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Prognostic Indicators on the Electrocardiogram in Pulmonary Arterial Hypertension

Eric Fenstad

R Le

Michael McGoon

T. Munger

Robert Frantz

Garvan Kane


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Conference: 2012 International PHA Conference and Scientific Sessions

Release Date: 06.22.2012

Presentation Type: Abstracts

Fenstad E1, Le R2, McGoon M1, Munger T1, Frantz R1, and Kane G1.

Division of Cardiovascular Diseases1, Department of Internal Medicine2, Mayo Clinic, Rochester, MN, USA.

BACKGROUNDElectrocardiographic findings in patients with pulmonary arterial hypertension (PAH) have been described previously in a small subset of patients with Scleroderma. However, in patients with PAH the prognostic significance of these findings remains unknown.

METHODSSingle center study of consecutive patients diagnosed with PAH at a specialty Pulmonary Hypertension center between 1995-2005 (N=422). Mortality was censored at transplant or at 5 years. Twelve lead electrocardiograms were reviewed by a single investigator blinded to outcomes. Definition of Right atrial enlargement (RAE) and right ventricular hypertrophy (RVH) utilized composite criteria.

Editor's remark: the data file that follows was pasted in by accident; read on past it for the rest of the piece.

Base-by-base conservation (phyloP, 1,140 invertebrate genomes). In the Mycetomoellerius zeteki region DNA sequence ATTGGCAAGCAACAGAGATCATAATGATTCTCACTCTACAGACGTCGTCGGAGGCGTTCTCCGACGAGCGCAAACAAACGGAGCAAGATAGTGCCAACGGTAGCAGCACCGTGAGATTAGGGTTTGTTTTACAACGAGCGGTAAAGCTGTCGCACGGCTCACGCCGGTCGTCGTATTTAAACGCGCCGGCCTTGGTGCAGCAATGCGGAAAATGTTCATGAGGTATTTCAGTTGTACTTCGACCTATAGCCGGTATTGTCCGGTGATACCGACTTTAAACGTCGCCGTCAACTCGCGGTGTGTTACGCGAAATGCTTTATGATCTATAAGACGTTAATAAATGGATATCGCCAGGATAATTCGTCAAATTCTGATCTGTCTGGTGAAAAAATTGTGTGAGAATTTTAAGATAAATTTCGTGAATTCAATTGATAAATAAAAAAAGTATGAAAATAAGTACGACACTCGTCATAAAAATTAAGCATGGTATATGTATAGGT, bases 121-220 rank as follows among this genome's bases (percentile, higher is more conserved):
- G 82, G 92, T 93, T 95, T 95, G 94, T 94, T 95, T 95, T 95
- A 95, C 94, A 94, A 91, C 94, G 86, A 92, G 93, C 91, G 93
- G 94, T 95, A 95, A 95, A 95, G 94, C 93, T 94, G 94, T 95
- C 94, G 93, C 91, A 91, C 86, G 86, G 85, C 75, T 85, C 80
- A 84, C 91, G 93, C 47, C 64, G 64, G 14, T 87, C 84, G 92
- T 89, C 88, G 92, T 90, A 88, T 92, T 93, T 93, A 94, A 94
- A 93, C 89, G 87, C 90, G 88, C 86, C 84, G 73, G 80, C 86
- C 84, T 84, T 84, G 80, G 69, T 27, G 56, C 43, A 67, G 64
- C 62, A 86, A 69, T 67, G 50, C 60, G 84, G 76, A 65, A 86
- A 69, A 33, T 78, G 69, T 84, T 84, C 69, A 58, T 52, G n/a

RESULTSAverage heart rate was 82 ± 15 bpm. The majority of patients (55%) had idiopathic PAH and 73% were WHO functional class III-IV. Right and LBBB as well as intraventricular conduction delay were uncommon, 6.2%, 0.7%, and 4% respectively, yet 145 patients (34%) met criteria for incomplete RBBB. Incomplete and complete bundle branch block were not associated with adverse outcome. However, when characterized by PAH etiology, patients with idiopathic PAH and QRS < 104 ms (75th interquartile) had a survival benefit. Right atrial enlargement was evident in 176 (52%) patients while 328 (78%) patients had evidence of RVH. P wave amplitude was not related to outcome. Presence of tachycardia, RAE, or RVH on electrocardiogram predicted right heart catheterization characteristics of poor prognosis (higher right atrial pressure, lower cardiac index, & higher pulmonary vascular resistance). Adjusted for age & sex, tachycardia (Hazard ratio 1.70; 95% CI 1.17, 2.40), RAE (HR 1.47; 95% CI 1.11, 1.94) and RVH (HR 1.95; 95% CI 1.37, 2.86) were associated with five year mortality. These parameters remained predictive of death when also adjusted for age, sex and functional class [tachycardia (HR 1.59; 95% CI 1.09, 2.25), RAE (HR 1.41; 95% CI 1.07, 1.86) and RVH (HR 1.81; 95% CI 1.27, 2.65)].

CONCLUSIONSThese simple, prevalent, and easily obtainable findings on the index electrocardiogram predict outcome. Prolonged QRS was uncommon and not associated with outcome in this cohort.